“If COVID–19 played a role in the death, this condition should be specified on the death certificate. In many cases, it is likely that it will be the [underlying cause of death], as it can lead to various life-threatening conditions, such as pneumonia and acute respiratory distress syndrome (ARDS) … In these cases, COVID-19 should be reported on the lowest line used in Part I with the other conditions to which it gave rise listed on the lines above it.”
States have added to the death toll after further investigations on numerous deaths. For example For instance, in April in New York City, officials reported 3,778 deaths as “probable”, since doctors were certain enough of the cause of death to list it on the death certificate. They also add 6,589 deaths since they were confirmed by lab tests. The change NYC’s accounting of deaths was made in order to also account for deaths that took place in homes since many people died before seeking treatment or even getting tested.
Now, one will argue that these “probable” cases should not be counted and that doing so is inflating the numbers. But, the reality is that not enough states are counting probable covid deaths. Only less than half of the US states have been following federal recommendations to count probable covid deaths, according to the Washington Post:
“Fewer than half the states are following federal recommendations to report probable coronavirus cases and deaths, marking what experts say is an unusual break with public health practices that leads to inconsistent data collection and undercounts of the disease’s impact.
A Washington Post review found that the states not disclosing probable cases and deaths include some of the largest: California, Florida, North Carolina and New York. That is one reason government officials and public health experts say the virus’s true toll is above the U.S. tally as of Sunday of about 1.9 million coronavirus cases and 109,000 deaths — benchmarks that shape policymaking and public opinion on the pandemic.”
The purpose of counting probable covid deaths is to quickly register a rough estimate of the severity of the pandemic in order to inform public health decision-making.
If covid deaths are being inflated, then why didn’t they immediately inflate the numbers in Colorado when over a thousand more people in the state died the April of 2020 than in the April of 2019 and only a fraction of that increase was blamed on coronavirus? The key word here is immediately, since these excess deaths could be counted as covid deaths eventually; the point is that they did not do so immediately, but must determine — through a process and a set of procedures — the cause of death. Why didn’t they take advantage of that one thousand plus deaths if there was such a huge conspiracy to count any death they can to covid? In 2019, 6,761 people died during March and April in Colorado. In 2020, that number increased by 17% with a total of 8,190 Coloradans dying in March and April. But, only 696 people in those months were recorded as having died from COVID-19. If there was such a conspiracy to count as many deaths as quickly and arbitrarily as possible as covid deaths, then why not take advantage of such an excess of deaths to inflate the numbers?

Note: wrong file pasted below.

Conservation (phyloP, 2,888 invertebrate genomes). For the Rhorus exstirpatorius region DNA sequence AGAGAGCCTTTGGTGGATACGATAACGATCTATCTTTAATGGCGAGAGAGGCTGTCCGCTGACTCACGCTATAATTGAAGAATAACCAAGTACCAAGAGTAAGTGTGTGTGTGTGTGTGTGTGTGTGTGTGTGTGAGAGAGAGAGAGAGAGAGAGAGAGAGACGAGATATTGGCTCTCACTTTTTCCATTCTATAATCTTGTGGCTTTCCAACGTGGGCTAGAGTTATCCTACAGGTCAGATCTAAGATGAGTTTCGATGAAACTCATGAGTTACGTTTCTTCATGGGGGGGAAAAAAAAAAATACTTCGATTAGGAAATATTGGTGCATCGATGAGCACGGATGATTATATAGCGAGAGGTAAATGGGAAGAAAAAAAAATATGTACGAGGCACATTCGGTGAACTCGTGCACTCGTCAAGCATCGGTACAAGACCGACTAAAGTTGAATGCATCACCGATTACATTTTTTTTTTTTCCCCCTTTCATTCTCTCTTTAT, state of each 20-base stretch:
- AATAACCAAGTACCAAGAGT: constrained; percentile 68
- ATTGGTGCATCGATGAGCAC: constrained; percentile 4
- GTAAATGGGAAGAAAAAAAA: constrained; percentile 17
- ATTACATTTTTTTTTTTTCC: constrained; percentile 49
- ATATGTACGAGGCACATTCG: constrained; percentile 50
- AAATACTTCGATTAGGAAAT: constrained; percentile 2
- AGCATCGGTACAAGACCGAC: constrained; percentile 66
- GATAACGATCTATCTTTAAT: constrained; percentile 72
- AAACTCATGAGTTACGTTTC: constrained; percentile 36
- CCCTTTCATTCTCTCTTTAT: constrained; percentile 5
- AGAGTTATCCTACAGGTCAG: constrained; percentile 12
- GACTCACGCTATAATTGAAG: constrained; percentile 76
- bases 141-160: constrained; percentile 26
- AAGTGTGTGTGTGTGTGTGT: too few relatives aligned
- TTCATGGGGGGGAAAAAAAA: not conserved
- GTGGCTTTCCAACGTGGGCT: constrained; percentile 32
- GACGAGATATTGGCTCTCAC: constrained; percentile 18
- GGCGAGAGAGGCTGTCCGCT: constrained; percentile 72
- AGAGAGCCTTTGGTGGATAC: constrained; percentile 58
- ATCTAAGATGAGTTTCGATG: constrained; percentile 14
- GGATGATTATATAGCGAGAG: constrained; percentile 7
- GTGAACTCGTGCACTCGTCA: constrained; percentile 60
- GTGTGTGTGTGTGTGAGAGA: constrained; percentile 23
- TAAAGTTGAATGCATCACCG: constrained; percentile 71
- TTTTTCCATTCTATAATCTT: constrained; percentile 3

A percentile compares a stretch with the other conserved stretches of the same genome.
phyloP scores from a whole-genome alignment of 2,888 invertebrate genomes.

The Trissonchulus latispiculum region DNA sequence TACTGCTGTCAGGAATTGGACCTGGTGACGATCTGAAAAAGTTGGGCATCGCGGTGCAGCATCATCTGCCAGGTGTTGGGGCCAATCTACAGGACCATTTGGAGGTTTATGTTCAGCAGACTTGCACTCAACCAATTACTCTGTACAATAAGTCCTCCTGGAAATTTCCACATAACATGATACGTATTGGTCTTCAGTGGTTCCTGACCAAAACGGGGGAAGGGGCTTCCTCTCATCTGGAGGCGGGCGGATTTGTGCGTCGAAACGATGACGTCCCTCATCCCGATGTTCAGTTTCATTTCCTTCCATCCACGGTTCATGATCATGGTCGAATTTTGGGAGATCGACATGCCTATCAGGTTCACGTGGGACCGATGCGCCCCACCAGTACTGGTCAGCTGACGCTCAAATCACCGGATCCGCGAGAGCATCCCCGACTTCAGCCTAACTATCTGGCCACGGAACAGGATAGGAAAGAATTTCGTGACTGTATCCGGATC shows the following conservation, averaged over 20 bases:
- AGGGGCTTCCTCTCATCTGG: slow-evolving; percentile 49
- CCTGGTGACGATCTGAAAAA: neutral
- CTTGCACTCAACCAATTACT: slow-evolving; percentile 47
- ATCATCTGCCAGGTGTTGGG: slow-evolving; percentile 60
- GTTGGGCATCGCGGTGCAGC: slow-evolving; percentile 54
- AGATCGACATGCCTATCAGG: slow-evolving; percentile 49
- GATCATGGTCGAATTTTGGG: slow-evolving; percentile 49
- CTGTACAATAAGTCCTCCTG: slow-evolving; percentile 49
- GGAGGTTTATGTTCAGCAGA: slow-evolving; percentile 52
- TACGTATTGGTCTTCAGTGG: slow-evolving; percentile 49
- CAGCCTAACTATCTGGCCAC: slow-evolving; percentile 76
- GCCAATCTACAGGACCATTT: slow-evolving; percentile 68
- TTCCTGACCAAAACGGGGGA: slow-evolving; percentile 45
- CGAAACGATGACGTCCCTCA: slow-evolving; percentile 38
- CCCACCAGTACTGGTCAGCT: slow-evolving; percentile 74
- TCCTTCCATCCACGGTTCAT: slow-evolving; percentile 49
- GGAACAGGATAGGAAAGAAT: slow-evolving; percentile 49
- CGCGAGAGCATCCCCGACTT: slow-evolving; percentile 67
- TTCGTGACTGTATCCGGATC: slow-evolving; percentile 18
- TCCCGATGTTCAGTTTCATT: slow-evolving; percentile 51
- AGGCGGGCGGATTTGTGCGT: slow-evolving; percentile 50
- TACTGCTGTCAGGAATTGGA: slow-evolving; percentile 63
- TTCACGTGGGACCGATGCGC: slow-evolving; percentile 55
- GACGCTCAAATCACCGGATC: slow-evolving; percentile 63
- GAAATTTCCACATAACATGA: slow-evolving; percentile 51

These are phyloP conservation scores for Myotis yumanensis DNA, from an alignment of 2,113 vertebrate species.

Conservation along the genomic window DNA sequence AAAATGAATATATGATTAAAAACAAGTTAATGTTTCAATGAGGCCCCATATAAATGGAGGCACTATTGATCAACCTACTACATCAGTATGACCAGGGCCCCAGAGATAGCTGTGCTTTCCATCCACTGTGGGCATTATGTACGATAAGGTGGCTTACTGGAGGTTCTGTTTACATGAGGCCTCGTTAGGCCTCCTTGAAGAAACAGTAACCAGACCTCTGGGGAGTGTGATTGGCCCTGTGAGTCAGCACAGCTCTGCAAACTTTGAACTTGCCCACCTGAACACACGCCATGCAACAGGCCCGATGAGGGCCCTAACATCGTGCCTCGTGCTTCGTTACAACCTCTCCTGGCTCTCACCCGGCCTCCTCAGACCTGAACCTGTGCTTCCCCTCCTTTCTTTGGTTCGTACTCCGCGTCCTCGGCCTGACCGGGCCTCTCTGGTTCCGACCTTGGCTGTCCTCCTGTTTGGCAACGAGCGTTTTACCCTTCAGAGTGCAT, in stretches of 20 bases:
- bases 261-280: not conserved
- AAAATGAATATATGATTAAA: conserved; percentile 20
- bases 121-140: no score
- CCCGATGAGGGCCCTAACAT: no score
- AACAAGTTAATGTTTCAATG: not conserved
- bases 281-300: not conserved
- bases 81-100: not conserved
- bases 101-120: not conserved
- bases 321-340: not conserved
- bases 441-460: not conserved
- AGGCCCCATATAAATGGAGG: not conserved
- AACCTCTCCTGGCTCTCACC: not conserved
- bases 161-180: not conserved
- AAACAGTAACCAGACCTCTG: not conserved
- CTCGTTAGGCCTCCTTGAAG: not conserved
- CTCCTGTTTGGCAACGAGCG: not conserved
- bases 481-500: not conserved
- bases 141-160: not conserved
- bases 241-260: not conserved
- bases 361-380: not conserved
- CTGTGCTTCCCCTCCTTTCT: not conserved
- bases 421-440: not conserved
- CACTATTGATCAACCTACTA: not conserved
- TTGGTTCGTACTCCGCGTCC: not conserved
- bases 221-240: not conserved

What these excess deaths mean, in the words of the Colorado Sun, is that “there are still hundreds of additional “excess deaths” — deaths over and above what would be expected based on historical averages — in March and April that have not been attributed to the pandemic, at least yet.” These excess death were, in May, classified under “other.” But, as the causes for these deaths are determined, the number of deaths listed as “other” declines. What this means is that there is an actual system of determining deaths, and thus covid deaths are counted by this process and not by some whimsical conspiracy. “It always cracks me up,” said Sally Aiken. “Medical examiners and coroners aren’t organized enough to have a conspiracy.”
Investigations for deaths take weeks to complete and death certificates can take even longer. Dr. Kelly Lear, who has been the Arapahoe County coroner since June 2014, expressed her frustration: “I’ve got cases from March that the death certificates still aren’t done by the treating physician”. Lear also noted that her death count is over that of the health department because the latter takes longer to add up the numbers. “If you look at the health department’s numbers for fatalities, it’s different from my case count, just because they haven’t caught up yet,” she added. “I give them my information and then they have to kind of do their own tracking. But without my information, it would be even further behind.”
So what we see is not a conspiracy, but the results of a slow process of counting deaths and different procedures between government departments. We must also factor in the reality of the unknown in such a dire situation. As Steven Castro, the operations manager at the Denver Office of the Medical Examiner, stated: “We really don’t know right now what’s going on … I really wish I could say what’s trending right now. But I can’t.”